EDGE: We were just talking about the magic and illusion of an auditory-based production, and I couldn't help thinking how perfect that is for you, the narrator for "Frontline." That must be such a fascinating undertaking, almost theatrical in terms of the subject matter Frontline tends to cover and yet it's serious journalism. How do you approach that task of narrating those stories?
Will Lyman: It's not really necessary for me to being drama to the Frontlines. Most of the stories are pretty rich in human drama themselves. I just try to stay out of its way and pass on the information that's necessary and make it sound like a human being instead of a reader, you know, let the work do its thing. The whole of what we do as actors - we joke about it, but it's true - we're plagiarists. We take words off the printed page and pretend they're our own. The better we are at that, the more we can make you believe that those are our words, coming from us, the better actor we are. That's what we do.
EDGE: Of these three Beckett selections, do you find any of them especially resonate for you? Or maybe they all do?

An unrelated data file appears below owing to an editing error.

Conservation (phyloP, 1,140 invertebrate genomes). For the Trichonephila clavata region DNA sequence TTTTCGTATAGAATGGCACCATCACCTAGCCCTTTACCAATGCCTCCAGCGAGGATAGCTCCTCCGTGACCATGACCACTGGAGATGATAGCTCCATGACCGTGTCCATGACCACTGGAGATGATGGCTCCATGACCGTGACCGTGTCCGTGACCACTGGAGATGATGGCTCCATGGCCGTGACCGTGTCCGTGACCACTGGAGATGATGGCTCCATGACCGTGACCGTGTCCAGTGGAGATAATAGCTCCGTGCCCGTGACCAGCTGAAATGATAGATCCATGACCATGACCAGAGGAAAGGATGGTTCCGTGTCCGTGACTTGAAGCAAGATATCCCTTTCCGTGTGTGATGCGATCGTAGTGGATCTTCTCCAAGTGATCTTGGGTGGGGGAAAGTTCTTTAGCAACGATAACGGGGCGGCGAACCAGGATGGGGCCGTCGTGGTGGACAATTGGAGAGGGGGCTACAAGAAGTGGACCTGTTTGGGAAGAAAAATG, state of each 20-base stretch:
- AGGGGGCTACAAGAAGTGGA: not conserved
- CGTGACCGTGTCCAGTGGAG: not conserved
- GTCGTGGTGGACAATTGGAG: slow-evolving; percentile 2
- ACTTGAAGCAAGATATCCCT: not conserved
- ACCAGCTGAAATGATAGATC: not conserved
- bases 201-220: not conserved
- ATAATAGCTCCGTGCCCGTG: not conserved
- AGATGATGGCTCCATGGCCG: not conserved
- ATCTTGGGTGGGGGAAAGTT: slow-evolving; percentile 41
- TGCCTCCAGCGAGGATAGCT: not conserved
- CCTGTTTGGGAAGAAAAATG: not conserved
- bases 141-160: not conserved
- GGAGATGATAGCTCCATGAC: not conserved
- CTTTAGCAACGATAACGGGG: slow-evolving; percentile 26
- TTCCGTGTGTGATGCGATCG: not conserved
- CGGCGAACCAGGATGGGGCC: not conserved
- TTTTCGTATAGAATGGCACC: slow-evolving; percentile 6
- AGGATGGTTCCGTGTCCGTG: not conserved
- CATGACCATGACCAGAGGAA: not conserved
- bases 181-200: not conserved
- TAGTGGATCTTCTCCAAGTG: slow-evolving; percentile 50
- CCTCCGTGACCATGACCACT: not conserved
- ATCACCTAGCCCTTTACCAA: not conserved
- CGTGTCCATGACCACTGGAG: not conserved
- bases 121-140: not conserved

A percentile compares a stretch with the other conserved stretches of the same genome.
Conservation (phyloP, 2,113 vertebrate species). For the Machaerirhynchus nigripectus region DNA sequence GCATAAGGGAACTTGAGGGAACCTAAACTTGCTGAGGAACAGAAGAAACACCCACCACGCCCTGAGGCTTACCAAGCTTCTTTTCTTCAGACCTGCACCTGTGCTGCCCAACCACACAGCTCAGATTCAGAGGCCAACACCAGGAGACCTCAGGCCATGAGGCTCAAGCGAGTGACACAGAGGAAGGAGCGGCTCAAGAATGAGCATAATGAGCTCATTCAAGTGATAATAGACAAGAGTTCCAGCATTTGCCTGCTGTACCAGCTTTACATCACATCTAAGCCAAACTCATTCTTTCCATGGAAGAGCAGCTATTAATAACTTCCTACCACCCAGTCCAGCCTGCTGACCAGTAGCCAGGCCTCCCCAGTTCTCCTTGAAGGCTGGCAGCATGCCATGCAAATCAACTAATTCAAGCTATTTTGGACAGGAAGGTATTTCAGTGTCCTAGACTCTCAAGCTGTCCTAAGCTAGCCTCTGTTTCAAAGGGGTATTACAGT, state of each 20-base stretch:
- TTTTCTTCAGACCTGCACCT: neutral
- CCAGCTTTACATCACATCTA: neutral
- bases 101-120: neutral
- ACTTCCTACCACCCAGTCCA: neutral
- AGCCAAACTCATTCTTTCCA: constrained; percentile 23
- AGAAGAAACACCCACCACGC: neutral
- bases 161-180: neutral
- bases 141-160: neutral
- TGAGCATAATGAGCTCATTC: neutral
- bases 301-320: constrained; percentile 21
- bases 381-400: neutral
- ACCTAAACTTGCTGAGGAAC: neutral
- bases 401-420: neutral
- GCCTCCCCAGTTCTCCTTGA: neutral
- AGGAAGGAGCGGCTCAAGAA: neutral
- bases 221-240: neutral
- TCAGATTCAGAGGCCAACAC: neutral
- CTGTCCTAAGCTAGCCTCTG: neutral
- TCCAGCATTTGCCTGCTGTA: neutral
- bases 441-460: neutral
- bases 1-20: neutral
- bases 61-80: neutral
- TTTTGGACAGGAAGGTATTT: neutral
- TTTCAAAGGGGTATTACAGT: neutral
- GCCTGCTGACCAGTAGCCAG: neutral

Will Lyman: They all do, in different ways, It's one of the reasons we picked them, because they have eloquent things to say about who we are as human beings, our life span and the way we go about trying to find out what it is that's important in our lives. How do we get at creativity, and how does memory serves us, and what do we have to do in order to preserve what we know, or what we think we know at the time? How does what we know at the time morph and change as we get older? They're all great questions, and that's what we're talking about in these three shows.
EDGE: What have you got coming up after "Beckett in Brief?"
Will Lyman: I have the summer lined up, and I'm really excited about that because I don't work in the summertimes. They're too precious! I don't have anything lined up after May 8. It's great. I'm really looking forward to it.
"Beckett in Brief" runs April 27 - May 7 at Sorenson Center for the Arts at Babson College. For tickets and more information, please go to http://commshakes.org/performances/performance/172